It is hard to believe that a month has come and gone since we lost little girl. Her case was a whirlwind of emotions, frustrations, and moments I would never wish on anyone. When we received the news that her worker was putting in a 14 day notice, I was distraught. I fought so hard to have that reversed, simply because I cared for her. When a letter came to our home, hand delivered on a Friday at 8am informing us that we would be parting ways in 48 hours, I was even more devastated. I don’t have the energy to go into detail about our final hours together or how much my heart aches as a result of losing little girl.

Foster care is hard. There is nothing to prepare a couple for what is to come. Each case comes with its own burdens and challenges. When you are completing the licensing process, DHS makes sure that they inform the parents that there are measures in place to prevent burnout, and that when we need a break from the trials that it will be readily available to us. Unfortunately, in our county we are down 50 homes and the number of children needing homes is on the rise. There is a large deficit in the home to kid ratio. There is not that promised respite care to free us for a moment. It’s quite sad, but makes a lot of sense.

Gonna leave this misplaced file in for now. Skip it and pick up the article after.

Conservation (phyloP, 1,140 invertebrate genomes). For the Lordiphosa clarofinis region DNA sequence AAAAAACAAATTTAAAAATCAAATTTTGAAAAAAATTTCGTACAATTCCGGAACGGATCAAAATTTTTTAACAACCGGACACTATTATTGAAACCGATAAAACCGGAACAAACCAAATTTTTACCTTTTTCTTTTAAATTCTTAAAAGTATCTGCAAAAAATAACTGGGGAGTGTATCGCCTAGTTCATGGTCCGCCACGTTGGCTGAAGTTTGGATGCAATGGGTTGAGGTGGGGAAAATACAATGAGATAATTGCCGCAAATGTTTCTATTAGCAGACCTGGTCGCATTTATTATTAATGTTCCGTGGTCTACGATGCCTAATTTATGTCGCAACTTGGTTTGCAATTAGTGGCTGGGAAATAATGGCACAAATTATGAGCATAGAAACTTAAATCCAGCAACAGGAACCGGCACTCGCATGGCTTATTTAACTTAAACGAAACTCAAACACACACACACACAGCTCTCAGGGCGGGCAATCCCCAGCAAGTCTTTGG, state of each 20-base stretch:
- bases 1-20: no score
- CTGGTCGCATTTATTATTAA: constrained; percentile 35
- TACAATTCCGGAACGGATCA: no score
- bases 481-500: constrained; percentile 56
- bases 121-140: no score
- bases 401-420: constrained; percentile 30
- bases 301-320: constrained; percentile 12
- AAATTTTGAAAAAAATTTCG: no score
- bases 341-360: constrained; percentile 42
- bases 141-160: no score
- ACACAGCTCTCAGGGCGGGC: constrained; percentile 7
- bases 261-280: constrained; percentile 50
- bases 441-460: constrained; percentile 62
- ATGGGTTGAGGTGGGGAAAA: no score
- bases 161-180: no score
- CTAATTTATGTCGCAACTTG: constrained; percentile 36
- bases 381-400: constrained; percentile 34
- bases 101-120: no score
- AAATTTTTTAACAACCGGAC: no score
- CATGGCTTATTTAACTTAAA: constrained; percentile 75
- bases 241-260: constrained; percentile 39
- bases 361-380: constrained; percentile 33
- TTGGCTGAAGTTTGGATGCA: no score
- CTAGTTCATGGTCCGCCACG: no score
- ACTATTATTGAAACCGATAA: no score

My husband and I cannot and do not have our own children. I can only speculate what having a forever child is like, but I imagine it to be a much easier task than having the state breathing down your back and having to deal with workers, judges, and lawyers.

In our two years as foster parents we have experienced a lot of turmoil. Each case varied, some being easy, some caseworkers being supportive and loving towards us. This makes for a smooth placement, easy table talk and all around happy life. When a worker is less supportive, manipulative, bossy and rude, it takes a toll on you, your relationships and most importantly, marriage.

Little girls case was our hardest by far. We were tested, stressed and angry. Looking back on it now, I see how angry and tense I was all the time. Majority of our discussions were angry with our caseworker and  that in turn spilled over into my relationship with my husband. Our lives were completely upside down and we argued a lot about little things, simply because of the pressure from the state and the lack of control we had in making decisions for little girl. When you in the moment, its hard to see that. You think everything is fine and the bickering becomes a daily part of life, it seems natural.